End of story?

Updated: Jul 10, 2020

I’m a bit worried that everything I think I know is wrong. OK, that’s a bit dramatic. What I’m getting at is the way marketing communications is mostly still approached seems to be fundamentally flawed and no longer fit for purpose. Again, a bit dramatic, but I have a vested interest, and so do you.

When I think about it in a certain way, I’m not sure marketing exists anymore.

It obviously exists, in that vast quantities of time and money are still spent on what we traditionally understand to be marketing activities, such as: branding, research, advertising, wonderful creative expression, content production and loitering in railway stations being experiential. I mean the premise behind how marketing – and especially marketing communications – is traditionally understood to work, has, for a while now been increasingly less relevant, less fitting to how most of us live our lives and do our jobs.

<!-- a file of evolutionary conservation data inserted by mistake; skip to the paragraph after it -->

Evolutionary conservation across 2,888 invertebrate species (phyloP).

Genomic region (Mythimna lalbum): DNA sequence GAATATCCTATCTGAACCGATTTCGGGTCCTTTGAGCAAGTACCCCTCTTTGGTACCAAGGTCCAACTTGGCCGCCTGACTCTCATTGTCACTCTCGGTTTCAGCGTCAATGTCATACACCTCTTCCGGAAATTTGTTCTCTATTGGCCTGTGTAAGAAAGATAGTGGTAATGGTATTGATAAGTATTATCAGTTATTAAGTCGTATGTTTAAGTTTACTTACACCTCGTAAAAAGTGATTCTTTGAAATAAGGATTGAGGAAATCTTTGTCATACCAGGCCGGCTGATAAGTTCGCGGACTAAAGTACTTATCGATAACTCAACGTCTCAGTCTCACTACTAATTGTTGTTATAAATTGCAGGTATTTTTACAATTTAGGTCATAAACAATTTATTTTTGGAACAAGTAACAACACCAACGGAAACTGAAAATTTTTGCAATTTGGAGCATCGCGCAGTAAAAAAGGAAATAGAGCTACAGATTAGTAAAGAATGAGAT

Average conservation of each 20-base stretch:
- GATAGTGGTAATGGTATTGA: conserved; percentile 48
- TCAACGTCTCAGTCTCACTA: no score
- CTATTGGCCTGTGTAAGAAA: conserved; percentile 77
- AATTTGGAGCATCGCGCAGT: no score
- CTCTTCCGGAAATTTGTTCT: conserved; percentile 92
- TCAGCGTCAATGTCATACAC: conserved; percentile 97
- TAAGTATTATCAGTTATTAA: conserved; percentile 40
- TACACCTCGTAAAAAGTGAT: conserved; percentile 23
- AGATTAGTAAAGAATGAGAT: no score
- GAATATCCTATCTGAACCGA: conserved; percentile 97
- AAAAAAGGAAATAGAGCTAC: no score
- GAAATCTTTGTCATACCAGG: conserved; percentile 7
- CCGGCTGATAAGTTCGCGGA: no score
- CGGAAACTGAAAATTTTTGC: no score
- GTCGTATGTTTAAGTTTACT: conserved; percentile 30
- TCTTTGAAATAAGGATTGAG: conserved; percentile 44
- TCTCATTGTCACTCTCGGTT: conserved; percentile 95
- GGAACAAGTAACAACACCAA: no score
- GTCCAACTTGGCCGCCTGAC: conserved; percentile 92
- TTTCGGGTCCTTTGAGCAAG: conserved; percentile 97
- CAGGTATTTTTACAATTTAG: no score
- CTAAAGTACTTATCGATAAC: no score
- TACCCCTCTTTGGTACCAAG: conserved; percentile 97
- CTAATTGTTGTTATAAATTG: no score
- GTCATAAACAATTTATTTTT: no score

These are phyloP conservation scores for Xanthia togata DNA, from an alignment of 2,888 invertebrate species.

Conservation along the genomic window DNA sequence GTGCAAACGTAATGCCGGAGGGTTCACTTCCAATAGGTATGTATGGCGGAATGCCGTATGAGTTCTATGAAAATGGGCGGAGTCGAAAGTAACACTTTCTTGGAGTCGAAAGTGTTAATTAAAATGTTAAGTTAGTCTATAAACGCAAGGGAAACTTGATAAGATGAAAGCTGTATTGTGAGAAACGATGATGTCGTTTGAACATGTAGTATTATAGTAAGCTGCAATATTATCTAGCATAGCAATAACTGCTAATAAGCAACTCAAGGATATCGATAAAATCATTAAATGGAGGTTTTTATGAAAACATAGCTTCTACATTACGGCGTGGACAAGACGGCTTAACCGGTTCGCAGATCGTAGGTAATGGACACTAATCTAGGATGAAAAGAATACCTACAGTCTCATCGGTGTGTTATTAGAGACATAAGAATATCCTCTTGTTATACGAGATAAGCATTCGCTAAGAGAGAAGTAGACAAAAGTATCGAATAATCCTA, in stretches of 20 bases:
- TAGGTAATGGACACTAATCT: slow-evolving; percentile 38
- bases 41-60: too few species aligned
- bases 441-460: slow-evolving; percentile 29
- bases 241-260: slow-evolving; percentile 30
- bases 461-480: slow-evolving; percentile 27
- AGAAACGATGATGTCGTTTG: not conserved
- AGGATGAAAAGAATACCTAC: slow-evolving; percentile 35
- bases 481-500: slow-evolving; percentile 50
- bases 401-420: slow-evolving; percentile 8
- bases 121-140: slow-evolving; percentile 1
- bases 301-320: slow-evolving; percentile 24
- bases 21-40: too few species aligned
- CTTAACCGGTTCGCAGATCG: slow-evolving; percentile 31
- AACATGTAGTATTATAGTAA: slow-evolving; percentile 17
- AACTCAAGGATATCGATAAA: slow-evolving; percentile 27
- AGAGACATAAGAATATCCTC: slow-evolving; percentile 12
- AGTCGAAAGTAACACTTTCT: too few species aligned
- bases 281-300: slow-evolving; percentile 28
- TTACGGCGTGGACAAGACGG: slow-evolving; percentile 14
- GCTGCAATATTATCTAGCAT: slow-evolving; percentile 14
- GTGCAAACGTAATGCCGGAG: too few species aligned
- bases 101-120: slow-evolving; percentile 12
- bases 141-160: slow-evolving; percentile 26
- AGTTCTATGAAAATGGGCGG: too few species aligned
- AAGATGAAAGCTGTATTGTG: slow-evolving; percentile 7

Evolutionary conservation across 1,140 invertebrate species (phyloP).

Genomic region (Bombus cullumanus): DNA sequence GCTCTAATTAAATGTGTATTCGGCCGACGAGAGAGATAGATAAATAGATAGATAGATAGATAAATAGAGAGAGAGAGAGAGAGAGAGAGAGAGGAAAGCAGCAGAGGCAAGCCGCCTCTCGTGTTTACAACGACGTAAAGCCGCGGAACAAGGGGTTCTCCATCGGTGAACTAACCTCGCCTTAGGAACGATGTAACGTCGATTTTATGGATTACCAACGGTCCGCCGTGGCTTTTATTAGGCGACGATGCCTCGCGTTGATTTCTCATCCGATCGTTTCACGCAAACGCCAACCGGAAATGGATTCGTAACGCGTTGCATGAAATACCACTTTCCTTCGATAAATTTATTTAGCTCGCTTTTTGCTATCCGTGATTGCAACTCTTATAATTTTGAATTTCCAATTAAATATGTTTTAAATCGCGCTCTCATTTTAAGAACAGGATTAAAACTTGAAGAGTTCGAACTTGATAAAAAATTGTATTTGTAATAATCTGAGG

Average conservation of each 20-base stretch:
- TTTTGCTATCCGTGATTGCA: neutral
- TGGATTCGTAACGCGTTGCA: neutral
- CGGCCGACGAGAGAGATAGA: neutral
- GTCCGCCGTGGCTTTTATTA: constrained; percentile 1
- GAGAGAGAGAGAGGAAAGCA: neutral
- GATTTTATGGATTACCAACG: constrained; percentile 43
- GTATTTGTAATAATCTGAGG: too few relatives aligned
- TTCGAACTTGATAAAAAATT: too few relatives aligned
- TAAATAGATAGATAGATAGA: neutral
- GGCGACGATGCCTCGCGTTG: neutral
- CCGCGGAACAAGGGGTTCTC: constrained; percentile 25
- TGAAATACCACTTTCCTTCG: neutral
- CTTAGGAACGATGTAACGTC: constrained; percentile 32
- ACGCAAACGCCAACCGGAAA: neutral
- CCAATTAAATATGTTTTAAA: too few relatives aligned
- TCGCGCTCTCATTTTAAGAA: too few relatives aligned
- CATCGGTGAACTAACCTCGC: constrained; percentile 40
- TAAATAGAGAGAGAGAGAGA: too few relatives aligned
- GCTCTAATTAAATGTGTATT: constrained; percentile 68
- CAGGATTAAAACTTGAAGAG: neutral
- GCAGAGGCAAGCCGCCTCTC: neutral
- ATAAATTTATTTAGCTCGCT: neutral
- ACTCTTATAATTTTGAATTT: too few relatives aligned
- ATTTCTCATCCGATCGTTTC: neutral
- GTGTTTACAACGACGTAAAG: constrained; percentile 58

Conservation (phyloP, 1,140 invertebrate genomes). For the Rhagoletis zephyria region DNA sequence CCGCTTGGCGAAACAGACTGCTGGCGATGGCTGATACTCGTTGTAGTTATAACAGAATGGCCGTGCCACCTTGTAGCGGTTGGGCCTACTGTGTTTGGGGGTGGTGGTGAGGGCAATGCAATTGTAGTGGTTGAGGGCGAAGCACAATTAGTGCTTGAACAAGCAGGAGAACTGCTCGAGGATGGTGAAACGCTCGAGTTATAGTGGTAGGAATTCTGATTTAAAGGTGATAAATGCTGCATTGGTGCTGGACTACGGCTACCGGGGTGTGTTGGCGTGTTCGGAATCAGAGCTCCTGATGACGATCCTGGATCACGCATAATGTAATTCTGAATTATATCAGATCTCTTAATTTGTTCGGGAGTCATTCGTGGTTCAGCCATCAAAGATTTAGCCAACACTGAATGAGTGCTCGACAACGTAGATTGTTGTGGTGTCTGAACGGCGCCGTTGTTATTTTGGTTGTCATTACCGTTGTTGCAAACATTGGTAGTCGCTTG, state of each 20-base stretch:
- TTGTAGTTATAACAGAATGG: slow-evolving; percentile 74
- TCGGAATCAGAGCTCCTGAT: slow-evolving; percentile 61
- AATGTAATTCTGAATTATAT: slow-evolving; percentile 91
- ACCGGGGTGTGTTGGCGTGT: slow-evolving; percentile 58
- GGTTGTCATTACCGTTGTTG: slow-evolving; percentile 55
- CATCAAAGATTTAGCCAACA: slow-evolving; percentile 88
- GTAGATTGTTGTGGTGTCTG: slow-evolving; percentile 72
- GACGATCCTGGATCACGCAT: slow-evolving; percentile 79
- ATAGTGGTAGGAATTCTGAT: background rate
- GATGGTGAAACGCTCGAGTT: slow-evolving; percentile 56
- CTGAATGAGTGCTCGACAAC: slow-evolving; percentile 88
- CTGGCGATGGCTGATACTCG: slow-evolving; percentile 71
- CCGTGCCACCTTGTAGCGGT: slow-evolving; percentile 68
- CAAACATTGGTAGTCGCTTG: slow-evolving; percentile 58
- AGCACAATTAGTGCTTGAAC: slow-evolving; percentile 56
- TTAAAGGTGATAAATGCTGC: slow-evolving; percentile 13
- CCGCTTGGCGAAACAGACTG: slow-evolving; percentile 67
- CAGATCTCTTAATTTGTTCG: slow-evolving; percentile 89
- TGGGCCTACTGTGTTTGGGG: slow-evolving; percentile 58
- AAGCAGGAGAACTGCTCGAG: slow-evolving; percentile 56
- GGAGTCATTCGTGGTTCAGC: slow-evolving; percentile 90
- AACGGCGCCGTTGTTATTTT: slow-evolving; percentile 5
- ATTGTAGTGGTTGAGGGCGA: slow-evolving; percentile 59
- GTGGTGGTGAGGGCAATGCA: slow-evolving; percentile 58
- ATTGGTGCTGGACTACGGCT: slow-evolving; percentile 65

The proliferation of mass broadcast media, the availability of affordable computer processing power and the explosion of interactive digital media have each taken marcoms through assorted stages of “wild west” anarchy, regulated main-stream, devastatingly disruptive existential threat and back to “wild west” frontier again.

According to the commentators, luminaries, analysts and pioneers, most comms stalwarts have been pronounced both “dead within a decade” and “the killer approach that you can’t do without”. Our ability to easily process data led some to believe direct marketing (beginning with mail) heralded the demise of advertising. The adoption of email in both home and office was to be the death of all printed items. Google (other search engines are apparently available) and social media have transformed advertising into a fiendishly clever hybrid lovechild born of all three; inheriting all the super-powers of each of its predecessors.